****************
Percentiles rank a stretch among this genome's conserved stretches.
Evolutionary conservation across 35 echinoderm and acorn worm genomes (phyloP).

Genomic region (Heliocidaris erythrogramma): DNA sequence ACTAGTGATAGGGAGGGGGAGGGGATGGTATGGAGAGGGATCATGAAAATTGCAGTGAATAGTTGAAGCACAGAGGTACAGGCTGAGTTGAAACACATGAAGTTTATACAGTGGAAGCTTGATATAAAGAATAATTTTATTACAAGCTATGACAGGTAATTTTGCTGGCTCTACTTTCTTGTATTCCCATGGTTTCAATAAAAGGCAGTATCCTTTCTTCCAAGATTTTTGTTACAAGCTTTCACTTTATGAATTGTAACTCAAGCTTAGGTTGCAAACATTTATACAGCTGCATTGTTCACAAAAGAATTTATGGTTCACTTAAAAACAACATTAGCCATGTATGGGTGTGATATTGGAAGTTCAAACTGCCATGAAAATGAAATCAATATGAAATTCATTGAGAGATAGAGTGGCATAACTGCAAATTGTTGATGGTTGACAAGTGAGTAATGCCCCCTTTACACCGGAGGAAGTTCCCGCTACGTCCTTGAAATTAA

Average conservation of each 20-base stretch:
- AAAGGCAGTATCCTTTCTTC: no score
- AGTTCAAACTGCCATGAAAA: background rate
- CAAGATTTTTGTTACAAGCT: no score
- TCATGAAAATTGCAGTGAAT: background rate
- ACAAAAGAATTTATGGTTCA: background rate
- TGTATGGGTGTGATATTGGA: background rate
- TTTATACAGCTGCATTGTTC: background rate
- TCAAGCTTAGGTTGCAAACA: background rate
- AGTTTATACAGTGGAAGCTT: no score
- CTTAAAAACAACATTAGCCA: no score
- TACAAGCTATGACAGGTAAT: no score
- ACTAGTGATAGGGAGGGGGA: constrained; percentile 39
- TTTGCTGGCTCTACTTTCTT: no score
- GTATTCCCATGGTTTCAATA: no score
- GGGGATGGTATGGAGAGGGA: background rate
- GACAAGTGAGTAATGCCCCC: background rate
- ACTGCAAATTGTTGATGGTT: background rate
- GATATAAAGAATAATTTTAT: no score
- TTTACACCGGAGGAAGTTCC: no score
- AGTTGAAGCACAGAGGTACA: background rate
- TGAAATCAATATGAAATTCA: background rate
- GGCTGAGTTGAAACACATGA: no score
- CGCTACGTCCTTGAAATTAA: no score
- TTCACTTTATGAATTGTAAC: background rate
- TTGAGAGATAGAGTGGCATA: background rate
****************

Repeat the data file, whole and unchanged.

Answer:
Percentiles rank a stretch among this genome's conserved stretches.
Evolutionary conservation across 35 echinoderm and acorn worm genomes (phyloP).

Genomic region (Heliocidaris erythrogramma): DNA sequence ACTAGTGATAGGGAGGGGGAGGGGATGGTATGGAGAGGGATCATGAAAATTGCAGTGAATAGTTGAAGCACAGAGGTACAGGCTGAGTTGAAACACATGAAGTTTATACAGTGGAAGCTTGATATAAAGAATAATTTTATTACAAGCTATGACAGGTAATTTTGCTGGCTCTACTTTCTTGTATTCCCATGGTTTCAATAAAAGGCAGTATCCTTTCTTCCAAGATTTTTGTTACAAGCTTTCACTTTATGAATTGTAACTCAAGCTTAGGTTGCAAACATTTATACAGCTGCATTGTTCACAAAAGAATTTATGGTTCACTTAAAAACAACATTAGCCATGTATGGGTGTGATATTGGAAGTTCAAACTGCCATGAAAATGAAATCAATATGAAATTCATTGAGAGATAGAGTGGCATAACTGCAAATTGTTGATGGTTGACAAGTGAGTAATGCCCCCTTTACACCGGAGGAAGTTCCCGCTACGTCCTTGAAATTAA

Average conservation of each 20-base stretch:
- AAAGGCAGTATCCTTTCTTC: no score
- AGTTCAAACTGCCATGAAAA: background rate
- CAAGATTTTTGTTACAAGCT: no score
- TCATGAAAATTGCAGTGAAT: background rate
- ACAAAAGAATTTATGGTTCA: background rate
- TGTATGGGTGTGATATTGGA: background rate
- TTTATACAGCTGCATTGTTC: background rate
- TCAAGCTTAGGTTGCAAACA: background rate
- AGTTTATACAGTGGAAGCTT: no score
- CTTAAAAACAACATTAGCCA: no score
- TACAAGCTATGACAGGTAAT: no score
- ACTAGTGATAGGGAGGGGGA: constrained; percentile 39
- TTTGCTGGCTCTACTTTCTT: no score
- GTATTCCCATGGTTTCAATA: no score
- GGGGATGGTATGGAGAGGGA: background rate
- GACAAGTGAGTAATGCCCCC: background rate
- ACTGCAAATTGTTGATGGTT: background rate
- GATATAAAGAATAATTTTAT: no score
- TTTACACCGGAGGAAGTTCC: no score
- AGTTGAAGCACAGAGGTACA: background rate
- TGAAATCAATATGAAATTCA: background rate
- GGCTGAGTTGAAACACATGA: no score
- CGCTACGTCCTTGAAATTAA: no score
- TTCACTTTATGAATTGTAAC: background rate
- TTGAGAGATAGAGTGGCATA: background rate